Phyllis Theroux Essay on Family Secrets

February 21, 1996 at 12:00 AM EDT


PHYLLIS THEROUX: If there’s one thing that virtually all politicians in Washington, D.C., agree upon, it’s the value of the American family. And if there is a harder city than Washington in which to raise a real American family, it hasn’t been revealed.

At the low and jobless end of town, raising anything, much less something as complex and resource-gobbling as a family, is extremely difficult. At the high and workaholic end of town, many families are de facto abandoned by men and women who were too busy and ambition-driven to come home.

Yet, home is where we go for the one thing that all human beings need to feel human, intimacy. Intimacy is many things rolled into one world and word, where we feel safe, supported, and most importantly connected to an inner circle of people who are committed to the same goals that bind them together, in other words, a family.

If the family could be compared to a life raft in which its individual members sit, then intimacy is the air that holds the raft up. But if one member of the family takes out a knife and begins to slash at the raft, then the family has to choose between throwing him or her out of the boat or sinking.

SPOKESMAN: Welcome to the meeting of Alcoholics Anonymous.

PHYLLIS THEROUX: That is the awful choice that millions of families have to make when somebody in them is an alcoholic or drug addict. And in Washington, D.C., where the stresses upon families are unusually high, so too is the consumption of drugs and alcohol. Every week, there are 1870 different Alcoholics Anonymous and Narcotics Anonymous meetings conducted just within the beltway.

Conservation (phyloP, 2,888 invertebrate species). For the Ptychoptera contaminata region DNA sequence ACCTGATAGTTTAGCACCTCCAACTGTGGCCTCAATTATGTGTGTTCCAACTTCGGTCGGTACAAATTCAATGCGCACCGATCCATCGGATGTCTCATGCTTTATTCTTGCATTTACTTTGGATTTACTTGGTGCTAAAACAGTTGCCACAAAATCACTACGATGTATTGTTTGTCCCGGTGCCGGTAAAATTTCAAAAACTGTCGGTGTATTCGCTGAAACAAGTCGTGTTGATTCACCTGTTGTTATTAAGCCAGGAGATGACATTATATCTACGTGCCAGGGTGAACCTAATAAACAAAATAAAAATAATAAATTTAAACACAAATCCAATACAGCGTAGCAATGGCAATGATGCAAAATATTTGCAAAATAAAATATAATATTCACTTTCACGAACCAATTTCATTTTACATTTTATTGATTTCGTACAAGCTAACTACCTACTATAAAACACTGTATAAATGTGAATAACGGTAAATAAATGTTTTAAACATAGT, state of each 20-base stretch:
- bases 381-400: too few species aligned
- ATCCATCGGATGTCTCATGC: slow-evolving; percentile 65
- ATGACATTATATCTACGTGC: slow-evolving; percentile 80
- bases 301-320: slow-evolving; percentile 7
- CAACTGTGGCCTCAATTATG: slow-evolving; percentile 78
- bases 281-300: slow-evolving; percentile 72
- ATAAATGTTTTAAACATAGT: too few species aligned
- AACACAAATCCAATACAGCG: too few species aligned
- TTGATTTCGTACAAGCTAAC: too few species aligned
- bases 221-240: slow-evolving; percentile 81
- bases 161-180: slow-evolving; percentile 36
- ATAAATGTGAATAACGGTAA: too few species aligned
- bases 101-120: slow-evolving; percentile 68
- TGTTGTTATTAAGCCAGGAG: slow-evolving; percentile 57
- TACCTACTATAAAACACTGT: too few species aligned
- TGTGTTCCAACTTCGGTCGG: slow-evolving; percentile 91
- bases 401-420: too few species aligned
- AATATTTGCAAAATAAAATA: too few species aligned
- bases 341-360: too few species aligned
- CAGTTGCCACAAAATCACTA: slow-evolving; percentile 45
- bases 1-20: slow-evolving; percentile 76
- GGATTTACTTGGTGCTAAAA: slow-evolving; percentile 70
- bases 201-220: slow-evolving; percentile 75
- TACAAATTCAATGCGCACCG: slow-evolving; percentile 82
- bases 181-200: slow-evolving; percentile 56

Paul Molloy is 57 and a recovering alcoholic who 20 years ago had been a high-powered congressional staff lawyer, but he wound up drinking over a fifth of whiskey a day, which cost him his job, his wife, and his future on Capitol Hill. Molloy went into treatment and then a government-funded halfway house, but residents were only allowed to remain there for six months. And when Molloy was there, 11 of the 12 residents required to leave fell off the wagon within 30 days.

PAUL MOLLOY: And so you begin to think, oh, what am I going to do when my six months is up? And it never got to that point because the county decided to close the house after I was there about four months. And fortunately, the 13 of us living there were able to get a loan to rent the property from the county. And that’s where the first Oxford House started.

PHYLLIS THEROUX: From that first house rented in a suburban Maryland neighborhood in 1975 has come a whole network of houses across the country occupied by men and women who are not yet ready to be reunited with their own families but need the structure, accountability, and intimacy that a good family provides in order to stay straight. Molloy, who has been reunited with his wife, is the head of an organization called Oxford House, Incorporated. There are presently 630 other Oxford Houses in existence across the country. The rules are simple and irrevocable.

PAUL MOLLOY: We’ll go through what the requirements are, and then we have an interview with the house member.

PHYLLIS THEROUX: Everybody has one vote on who is admitted in. Expenses and chores are equally shared, and the house meets once a week to discuss any problems.

And here’s the big one: If you drink or use drugs, you’re out on your ear, which come to think of it, isn’t a bad way to run a family. The best ones, no matter who’s in them, succeed when everybody gets intimately involved.

I’m Phyllis Theroux.